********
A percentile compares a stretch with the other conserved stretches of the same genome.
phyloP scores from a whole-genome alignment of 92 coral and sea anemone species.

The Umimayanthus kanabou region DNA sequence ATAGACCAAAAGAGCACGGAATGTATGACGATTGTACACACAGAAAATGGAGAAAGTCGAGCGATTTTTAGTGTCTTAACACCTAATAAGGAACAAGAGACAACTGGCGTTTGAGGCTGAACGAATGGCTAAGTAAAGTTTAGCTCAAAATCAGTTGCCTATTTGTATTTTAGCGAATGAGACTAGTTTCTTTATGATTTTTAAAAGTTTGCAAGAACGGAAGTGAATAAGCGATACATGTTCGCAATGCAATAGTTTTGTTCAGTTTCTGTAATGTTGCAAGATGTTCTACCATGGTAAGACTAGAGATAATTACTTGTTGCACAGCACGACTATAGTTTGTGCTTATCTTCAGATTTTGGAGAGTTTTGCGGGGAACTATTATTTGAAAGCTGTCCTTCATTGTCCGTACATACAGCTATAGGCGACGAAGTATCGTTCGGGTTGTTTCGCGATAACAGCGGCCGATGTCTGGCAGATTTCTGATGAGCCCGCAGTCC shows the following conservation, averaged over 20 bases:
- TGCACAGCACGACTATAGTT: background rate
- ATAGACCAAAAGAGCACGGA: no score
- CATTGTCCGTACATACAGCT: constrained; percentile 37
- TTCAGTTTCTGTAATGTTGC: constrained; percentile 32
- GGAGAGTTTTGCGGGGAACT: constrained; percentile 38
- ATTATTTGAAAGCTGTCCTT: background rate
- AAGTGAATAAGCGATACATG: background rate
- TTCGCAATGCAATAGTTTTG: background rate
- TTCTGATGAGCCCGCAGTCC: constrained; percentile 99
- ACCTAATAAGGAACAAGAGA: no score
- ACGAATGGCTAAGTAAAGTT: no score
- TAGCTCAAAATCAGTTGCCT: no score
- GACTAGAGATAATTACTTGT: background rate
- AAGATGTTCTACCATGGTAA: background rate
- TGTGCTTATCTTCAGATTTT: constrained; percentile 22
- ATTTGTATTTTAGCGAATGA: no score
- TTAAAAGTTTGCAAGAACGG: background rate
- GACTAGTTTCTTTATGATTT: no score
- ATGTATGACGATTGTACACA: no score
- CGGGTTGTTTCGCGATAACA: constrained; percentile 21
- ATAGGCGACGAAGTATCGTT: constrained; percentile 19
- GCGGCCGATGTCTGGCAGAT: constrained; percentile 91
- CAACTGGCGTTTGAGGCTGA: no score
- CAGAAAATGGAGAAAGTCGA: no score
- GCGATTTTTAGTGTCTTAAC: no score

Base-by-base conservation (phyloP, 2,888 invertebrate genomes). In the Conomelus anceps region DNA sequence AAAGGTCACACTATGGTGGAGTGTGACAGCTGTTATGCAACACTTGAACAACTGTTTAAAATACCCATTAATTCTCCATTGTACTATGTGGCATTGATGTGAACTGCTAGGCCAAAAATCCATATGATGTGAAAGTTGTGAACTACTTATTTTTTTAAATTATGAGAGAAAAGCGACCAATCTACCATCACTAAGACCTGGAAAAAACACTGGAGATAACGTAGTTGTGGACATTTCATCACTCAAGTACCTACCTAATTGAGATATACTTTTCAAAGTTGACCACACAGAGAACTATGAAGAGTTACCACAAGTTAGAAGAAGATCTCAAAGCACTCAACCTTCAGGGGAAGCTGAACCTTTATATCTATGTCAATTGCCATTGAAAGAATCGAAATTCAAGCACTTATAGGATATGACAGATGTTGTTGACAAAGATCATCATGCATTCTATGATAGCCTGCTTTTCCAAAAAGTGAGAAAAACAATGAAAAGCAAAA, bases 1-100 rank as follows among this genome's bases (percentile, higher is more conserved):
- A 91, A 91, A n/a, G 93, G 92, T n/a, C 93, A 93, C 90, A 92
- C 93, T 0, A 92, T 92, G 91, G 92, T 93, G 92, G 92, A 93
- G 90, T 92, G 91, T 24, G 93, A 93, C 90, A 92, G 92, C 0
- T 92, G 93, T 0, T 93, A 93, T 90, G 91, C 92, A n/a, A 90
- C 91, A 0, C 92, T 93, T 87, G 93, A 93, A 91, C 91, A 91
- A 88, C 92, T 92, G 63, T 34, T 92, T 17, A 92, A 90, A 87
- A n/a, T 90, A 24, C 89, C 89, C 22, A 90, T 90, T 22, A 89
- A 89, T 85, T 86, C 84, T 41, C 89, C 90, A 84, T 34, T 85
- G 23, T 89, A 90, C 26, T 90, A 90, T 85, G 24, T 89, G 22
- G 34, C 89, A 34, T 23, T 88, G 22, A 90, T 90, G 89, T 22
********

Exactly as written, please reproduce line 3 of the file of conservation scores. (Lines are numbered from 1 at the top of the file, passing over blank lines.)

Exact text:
The Umimayanthus kanabou region DNA sequence ATAGACCAAAAGAGCACGGAATGTATGACGATTGTACACACAGAAAATGGAGAAAGTCGAGCGATTTTTAGTGTCTTAACACCTAATAAGGAACAAGAGACAACTGGCGTTTGAGGCTGAACGAATGGCTAAGTAAAGTTTAGCTCAAAATCAGTTGCCTATTTGTATTTTAGCGAATGAGACTAGTTTCTTTATGATTTTTAAAAGTTTGCAAGAACGGAAGTGAATAAGCGATACATGTTCGCAATGCAATAGTTTTGTTCAGTTTCTGTAATGTTGCAAGATGTTCTACCATGGTAAGACTAGAGATAATTACTTGTTGCACAGCACGACTATAGTTTGTGCTTATCTTCAGATTTTGGAGAGTTTTGCGGGGAACTATTATTTGAAAGCTGTCCTTCATTGTCCGTACATACAGCTATAGGCGACGAAGTATCGTTCGGGTTGTTTCGCGATAACAGCGGCCGATGTCTGGCAGATTTCTGATGAGCCCGCAGTCC shows the following conservation, averaged over 20 bases: